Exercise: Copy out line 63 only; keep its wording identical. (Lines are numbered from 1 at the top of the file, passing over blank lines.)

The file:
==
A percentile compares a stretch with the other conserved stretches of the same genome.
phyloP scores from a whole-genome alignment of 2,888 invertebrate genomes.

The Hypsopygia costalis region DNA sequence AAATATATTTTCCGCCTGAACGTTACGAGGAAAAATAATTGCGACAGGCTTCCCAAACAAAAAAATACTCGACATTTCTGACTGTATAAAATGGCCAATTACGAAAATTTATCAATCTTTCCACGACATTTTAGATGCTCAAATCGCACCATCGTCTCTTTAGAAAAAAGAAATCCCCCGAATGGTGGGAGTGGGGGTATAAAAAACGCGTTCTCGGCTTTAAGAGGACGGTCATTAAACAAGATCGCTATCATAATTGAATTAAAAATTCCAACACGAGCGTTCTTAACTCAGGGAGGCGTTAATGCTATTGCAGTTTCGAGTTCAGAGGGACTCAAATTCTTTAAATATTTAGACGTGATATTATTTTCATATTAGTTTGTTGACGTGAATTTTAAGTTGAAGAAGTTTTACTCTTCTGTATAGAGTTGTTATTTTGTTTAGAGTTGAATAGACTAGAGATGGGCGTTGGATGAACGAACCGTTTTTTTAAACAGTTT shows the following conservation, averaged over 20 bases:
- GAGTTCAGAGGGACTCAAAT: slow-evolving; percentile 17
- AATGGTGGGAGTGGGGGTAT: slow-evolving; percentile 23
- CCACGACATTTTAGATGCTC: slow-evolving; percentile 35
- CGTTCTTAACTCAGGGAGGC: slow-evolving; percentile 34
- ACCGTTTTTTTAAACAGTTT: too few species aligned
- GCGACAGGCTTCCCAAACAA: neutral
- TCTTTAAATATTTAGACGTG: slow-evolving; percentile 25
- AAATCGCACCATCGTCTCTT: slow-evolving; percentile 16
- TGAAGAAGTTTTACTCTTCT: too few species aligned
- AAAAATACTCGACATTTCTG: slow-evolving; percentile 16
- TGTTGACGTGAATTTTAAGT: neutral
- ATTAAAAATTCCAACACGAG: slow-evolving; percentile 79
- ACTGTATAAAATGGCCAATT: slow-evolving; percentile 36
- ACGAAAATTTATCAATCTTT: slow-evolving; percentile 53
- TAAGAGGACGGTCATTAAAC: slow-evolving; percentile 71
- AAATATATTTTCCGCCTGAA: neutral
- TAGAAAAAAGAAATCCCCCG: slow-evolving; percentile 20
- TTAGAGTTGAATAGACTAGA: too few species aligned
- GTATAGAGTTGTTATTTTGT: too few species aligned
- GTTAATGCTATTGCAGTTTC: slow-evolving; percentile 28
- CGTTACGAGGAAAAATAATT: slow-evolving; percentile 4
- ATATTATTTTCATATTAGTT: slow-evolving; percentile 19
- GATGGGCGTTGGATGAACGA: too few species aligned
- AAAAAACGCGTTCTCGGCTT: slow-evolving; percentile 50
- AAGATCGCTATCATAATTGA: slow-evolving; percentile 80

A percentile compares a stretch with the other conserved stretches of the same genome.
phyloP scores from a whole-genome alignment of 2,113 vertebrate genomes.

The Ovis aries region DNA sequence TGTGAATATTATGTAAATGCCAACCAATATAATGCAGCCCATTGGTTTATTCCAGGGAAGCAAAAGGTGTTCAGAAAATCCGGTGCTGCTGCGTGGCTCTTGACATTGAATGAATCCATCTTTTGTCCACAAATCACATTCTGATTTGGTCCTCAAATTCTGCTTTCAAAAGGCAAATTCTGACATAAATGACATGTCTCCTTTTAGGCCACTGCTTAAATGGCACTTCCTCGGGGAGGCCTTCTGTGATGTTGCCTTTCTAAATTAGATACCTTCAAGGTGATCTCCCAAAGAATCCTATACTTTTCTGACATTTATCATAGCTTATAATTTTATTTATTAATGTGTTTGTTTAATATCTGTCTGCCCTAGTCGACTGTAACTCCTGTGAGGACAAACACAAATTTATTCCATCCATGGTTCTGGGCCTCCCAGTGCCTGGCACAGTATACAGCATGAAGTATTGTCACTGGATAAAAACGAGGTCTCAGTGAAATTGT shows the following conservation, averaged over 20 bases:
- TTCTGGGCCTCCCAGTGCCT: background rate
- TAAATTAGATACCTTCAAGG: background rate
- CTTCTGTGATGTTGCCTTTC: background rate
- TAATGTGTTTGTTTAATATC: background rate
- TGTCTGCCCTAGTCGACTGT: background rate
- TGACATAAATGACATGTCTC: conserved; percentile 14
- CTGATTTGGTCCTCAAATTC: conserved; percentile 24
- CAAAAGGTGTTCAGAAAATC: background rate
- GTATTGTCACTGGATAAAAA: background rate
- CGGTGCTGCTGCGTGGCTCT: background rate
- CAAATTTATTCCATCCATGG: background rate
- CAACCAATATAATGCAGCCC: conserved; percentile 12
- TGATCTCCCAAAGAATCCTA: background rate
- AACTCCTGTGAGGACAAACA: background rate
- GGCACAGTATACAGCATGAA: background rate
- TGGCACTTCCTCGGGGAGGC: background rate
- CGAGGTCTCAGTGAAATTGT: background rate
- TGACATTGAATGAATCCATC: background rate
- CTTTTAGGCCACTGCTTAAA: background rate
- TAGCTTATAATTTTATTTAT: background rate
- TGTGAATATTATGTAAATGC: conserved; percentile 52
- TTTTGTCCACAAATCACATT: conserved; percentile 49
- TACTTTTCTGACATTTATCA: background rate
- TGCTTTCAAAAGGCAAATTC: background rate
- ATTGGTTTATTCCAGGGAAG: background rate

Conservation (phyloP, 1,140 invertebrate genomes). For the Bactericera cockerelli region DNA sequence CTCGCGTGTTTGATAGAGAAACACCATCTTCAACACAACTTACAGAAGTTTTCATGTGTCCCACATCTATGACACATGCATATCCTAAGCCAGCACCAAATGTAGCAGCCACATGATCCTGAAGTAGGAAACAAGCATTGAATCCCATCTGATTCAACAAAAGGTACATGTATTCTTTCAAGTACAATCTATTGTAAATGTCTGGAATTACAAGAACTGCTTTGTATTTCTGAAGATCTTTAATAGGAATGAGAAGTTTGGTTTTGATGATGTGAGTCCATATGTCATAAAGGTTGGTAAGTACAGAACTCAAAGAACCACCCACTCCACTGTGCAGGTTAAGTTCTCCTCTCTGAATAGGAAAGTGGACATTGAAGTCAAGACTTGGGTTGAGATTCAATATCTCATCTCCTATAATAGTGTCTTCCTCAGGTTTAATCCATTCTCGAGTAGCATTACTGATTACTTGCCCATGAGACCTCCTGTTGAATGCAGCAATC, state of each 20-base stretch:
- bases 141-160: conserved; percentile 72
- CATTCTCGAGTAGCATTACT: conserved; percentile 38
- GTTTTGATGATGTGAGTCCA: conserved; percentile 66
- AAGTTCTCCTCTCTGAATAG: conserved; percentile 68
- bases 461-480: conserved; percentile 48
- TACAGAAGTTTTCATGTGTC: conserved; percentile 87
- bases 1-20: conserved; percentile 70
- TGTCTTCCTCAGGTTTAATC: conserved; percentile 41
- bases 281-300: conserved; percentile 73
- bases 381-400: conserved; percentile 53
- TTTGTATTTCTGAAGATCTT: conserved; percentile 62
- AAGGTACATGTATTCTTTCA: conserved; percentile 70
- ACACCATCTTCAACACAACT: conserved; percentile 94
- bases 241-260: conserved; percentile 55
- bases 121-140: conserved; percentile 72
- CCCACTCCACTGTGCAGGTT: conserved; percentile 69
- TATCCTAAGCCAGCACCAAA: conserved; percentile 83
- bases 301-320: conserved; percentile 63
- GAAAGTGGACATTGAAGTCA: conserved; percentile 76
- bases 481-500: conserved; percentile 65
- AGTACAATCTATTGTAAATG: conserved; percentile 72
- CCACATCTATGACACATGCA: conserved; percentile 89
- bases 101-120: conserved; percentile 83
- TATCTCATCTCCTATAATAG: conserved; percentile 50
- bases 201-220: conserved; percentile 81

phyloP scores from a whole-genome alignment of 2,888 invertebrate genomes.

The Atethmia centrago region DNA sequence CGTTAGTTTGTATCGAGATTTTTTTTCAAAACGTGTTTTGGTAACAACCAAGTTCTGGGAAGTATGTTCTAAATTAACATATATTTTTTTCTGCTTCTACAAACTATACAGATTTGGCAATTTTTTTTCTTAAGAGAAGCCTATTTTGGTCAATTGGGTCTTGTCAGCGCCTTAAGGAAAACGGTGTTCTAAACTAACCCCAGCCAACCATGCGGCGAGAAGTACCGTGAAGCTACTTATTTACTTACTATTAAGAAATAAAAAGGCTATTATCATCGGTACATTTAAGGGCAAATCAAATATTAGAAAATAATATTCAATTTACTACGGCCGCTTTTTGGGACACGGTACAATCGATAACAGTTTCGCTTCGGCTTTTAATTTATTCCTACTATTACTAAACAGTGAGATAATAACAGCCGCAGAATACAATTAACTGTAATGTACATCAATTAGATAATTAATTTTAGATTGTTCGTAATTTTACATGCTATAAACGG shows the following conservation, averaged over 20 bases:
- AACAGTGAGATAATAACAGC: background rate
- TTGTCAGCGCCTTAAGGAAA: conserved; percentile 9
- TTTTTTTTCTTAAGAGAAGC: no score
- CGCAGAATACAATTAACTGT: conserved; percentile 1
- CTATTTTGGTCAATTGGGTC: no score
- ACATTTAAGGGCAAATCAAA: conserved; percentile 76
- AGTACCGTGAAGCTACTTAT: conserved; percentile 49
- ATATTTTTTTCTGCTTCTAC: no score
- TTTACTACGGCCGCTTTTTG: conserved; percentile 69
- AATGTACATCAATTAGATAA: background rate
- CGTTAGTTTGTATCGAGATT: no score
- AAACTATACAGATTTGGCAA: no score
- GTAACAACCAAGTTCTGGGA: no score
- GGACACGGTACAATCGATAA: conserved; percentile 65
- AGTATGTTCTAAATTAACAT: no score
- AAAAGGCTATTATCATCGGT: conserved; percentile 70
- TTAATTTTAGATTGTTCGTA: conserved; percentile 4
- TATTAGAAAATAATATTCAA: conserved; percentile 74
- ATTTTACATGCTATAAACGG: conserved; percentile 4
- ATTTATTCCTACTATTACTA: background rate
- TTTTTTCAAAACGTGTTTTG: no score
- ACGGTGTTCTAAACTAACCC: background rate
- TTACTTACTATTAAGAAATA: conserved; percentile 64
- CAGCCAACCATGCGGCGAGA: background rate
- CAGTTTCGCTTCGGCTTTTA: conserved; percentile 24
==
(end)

- TACAGAAGTTTTCATGTGTC: conserved; percentile 87